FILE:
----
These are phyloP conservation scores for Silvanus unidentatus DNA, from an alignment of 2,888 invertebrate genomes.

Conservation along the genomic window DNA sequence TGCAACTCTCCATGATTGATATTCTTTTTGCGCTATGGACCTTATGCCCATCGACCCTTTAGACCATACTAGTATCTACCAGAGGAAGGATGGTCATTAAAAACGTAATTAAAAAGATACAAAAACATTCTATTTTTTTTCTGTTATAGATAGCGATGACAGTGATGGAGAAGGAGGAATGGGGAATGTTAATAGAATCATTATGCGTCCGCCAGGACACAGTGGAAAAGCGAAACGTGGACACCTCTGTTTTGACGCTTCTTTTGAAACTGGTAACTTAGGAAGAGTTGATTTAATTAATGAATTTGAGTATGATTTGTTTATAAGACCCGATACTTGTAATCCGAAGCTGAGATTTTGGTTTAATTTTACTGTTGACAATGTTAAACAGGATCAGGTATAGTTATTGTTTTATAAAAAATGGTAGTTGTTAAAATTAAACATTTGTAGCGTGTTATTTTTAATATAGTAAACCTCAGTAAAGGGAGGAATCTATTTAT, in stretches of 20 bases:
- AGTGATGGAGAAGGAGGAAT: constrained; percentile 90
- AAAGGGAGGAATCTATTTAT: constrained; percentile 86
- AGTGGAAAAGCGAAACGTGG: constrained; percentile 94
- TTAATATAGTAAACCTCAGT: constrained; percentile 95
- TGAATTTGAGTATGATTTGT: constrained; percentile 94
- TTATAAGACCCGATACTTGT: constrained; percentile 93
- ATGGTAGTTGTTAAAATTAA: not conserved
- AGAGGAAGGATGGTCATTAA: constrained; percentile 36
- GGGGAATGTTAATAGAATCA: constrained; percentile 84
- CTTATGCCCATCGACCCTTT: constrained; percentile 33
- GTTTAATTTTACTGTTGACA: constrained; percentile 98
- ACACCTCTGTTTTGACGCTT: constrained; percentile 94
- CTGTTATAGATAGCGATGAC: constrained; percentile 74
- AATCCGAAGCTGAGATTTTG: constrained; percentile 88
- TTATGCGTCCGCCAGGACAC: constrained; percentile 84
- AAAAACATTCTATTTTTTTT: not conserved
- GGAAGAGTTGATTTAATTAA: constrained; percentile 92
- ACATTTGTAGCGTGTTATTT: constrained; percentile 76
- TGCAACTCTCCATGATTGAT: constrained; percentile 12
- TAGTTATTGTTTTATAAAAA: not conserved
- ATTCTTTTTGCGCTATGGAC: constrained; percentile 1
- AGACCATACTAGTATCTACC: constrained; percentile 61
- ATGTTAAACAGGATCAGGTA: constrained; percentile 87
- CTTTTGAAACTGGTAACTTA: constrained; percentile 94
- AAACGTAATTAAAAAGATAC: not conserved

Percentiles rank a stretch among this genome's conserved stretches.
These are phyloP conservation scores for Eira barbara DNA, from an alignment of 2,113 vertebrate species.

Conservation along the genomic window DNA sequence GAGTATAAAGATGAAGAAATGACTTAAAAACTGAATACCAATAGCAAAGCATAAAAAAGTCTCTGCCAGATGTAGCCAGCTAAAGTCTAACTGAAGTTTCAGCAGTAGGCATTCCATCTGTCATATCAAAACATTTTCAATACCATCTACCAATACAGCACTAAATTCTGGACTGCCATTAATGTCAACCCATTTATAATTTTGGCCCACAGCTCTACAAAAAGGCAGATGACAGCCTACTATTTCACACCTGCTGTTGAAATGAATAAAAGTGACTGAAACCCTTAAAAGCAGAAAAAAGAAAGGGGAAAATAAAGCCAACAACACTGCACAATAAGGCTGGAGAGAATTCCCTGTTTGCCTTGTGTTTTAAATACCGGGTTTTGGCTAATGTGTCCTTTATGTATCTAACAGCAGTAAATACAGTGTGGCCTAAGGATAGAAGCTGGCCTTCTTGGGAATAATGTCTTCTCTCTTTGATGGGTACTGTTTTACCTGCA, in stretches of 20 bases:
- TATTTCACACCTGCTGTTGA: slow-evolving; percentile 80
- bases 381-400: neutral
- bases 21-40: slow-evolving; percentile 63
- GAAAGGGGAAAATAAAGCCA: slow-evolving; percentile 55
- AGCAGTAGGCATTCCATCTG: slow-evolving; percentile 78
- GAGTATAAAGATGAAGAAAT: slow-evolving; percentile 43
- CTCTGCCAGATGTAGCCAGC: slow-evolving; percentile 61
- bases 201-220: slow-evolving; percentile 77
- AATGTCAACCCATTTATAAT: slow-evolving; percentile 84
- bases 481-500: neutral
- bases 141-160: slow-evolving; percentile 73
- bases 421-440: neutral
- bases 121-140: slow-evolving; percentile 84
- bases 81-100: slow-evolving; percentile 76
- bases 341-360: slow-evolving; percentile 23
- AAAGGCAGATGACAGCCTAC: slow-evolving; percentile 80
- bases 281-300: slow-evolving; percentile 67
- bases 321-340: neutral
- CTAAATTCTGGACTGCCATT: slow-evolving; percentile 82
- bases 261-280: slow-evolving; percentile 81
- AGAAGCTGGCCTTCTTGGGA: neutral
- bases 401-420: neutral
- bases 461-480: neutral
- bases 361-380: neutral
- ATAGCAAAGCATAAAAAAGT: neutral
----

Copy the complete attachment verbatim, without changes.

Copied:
These are phyloP conservation scores for Silvanus unidentatus DNA, from an alignment of 2,888 invertebrate genomes.

Conservation along the genomic window DNA sequence TGCAACTCTCCATGATTGATATTCTTTTTGCGCTATGGACCTTATGCCCATCGACCCTTTAGACCATACTAGTATCTACCAGAGGAAGGATGGTCATTAAAAACGTAATTAAAAAGATACAAAAACATTCTATTTTTTTTCTGTTATAGATAGCGATGACAGTGATGGAGAAGGAGGAATGGGGAATGTTAATAGAATCATTATGCGTCCGCCAGGACACAGTGGAAAAGCGAAACGTGGACACCTCTGTTTTGACGCTTCTTTTGAAACTGGTAACTTAGGAAGAGTTGATTTAATTAATGAATTTGAGTATGATTTGTTTATAAGACCCGATACTTGTAATCCGAAGCTGAGATTTTGGTTTAATTTTACTGTTGACAATGTTAAACAGGATCAGGTATAGTTATTGTTTTATAAAAAATGGTAGTTGTTAAAATTAAACATTTGTAGCGTGTTATTTTTAATATAGTAAACCTCAGTAAAGGGAGGAATCTATTTAT, in stretches of 20 bases:
- AGTGATGGAGAAGGAGGAAT: constrained; percentile 90
- AAAGGGAGGAATCTATTTAT: constrained; percentile 86
- AGTGGAAAAGCGAAACGTGG: constrained; percentile 94
- TTAATATAGTAAACCTCAGT: constrained; percentile 95
- TGAATTTGAGTATGATTTGT: constrained; percentile 94
- TTATAAGACCCGATACTTGT: constrained; percentile 93
- ATGGTAGTTGTTAAAATTAA: not conserved
- AGAGGAAGGATGGTCATTAA: constrained; percentile 36
- GGGGAATGTTAATAGAATCA: constrained; percentile 84
- CTTATGCCCATCGACCCTTT: constrained; percentile 33
- GTTTAATTTTACTGTTGACA: constrained; percentile 98
- ACACCTCTGTTTTGACGCTT: constrained; percentile 94
- CTGTTATAGATAGCGATGAC: constrained; percentile 74
- AATCCGAAGCTGAGATTTTG: constrained; percentile 88
- TTATGCGTCCGCCAGGACAC: constrained; percentile 84
- AAAAACATTCTATTTTTTTT: not conserved
- GGAAGAGTTGATTTAATTAA: constrained; percentile 92
- ACATTTGTAGCGTGTTATTT: constrained; percentile 76
- TGCAACTCTCCATGATTGAT: constrained; percentile 12
- TAGTTATTGTTTTATAAAAA: not conserved
- ATTCTTTTTGCGCTATGGAC: constrained; percentile 1
- AGACCATACTAGTATCTACC: constrained; percentile 61
- ATGTTAAACAGGATCAGGTA: constrained; percentile 87
- CTTTTGAAACTGGTAACTTA: constrained; percentile 94
- AAACGTAATTAAAAAGATAC: not conserved

Percentiles rank a stretch among this genome's conserved stretches.
These are phyloP conservation scores for Eira barbara DNA, from an alignment of 2,113 vertebrate species.

Conservation along the genomic window DNA sequence GAGTATAAAGATGAAGAAATGACTTAAAAACTGAATACCAATAGCAAAGCATAAAAAAGTCTCTGCCAGATGTAGCCAGCTAAAGTCTAACTGAAGTTTCAGCAGTAGGCATTCCATCTGTCATATCAAAACATTTTCAATACCATCTACCAATACAGCACTAAATTCTGGACTGCCATTAATGTCAACCCATTTATAATTTTGGCCCACAGCTCTACAAAAAGGCAGATGACAGCCTACTATTTCACACCTGCTGTTGAAATGAATAAAAGTGACTGAAACCCTTAAAAGCAGAAAAAAGAAAGGGGAAAATAAAGCCAACAACACTGCACAATAAGGCTGGAGAGAATTCCCTGTTTGCCTTGTGTTTTAAATACCGGGTTTTGGCTAATGTGTCCTTTATGTATCTAACAGCAGTAAATACAGTGTGGCCTAAGGATAGAAGCTGGCCTTCTTGGGAATAATGTCTTCTCTCTTTGATGGGTACTGTTTTACCTGCA, in stretches of 20 bases:
- TATTTCACACCTGCTGTTGA: slow-evolving; percentile 80
- bases 381-400: neutral
- bases 21-40: slow-evolving; percentile 63
- GAAAGGGGAAAATAAAGCCA: slow-evolving; percentile 55
- AGCAGTAGGCATTCCATCTG: slow-evolving; percentile 78
- GAGTATAAAGATGAAGAAAT: slow-evolving; percentile 43
- CTCTGCCAGATGTAGCCAGC: slow-evolving; percentile 61
- bases 201-220: slow-evolving; percentile 77
- AATGTCAACCCATTTATAAT: slow-evolving; percentile 84
- bases 481-500: neutral
- bases 141-160: slow-evolving; percentile 73
- bases 421-440: neutral
- bases 121-140: slow-evolving; percentile 84
- bases 81-100: slow-evolving; percentile 76
- bases 341-360: slow-evolving; percentile 23
- AAAGGCAGATGACAGCCTAC: slow-evolving; percentile 80
- bases 281-300: slow-evolving; percentile 67
- bases 321-340: neutral
- CTAAATTCTGGACTGCCATT: slow-evolving; percentile 82
- bases 261-280: slow-evolving; percentile 81
- AGAAGCTGGCCTTCTTGGGA: neutral
- bases 401-420: neutral
- bases 461-480: neutral
- bases 361-380: neutral
- ATAGCAAAGCATAAAAAAGT: neutral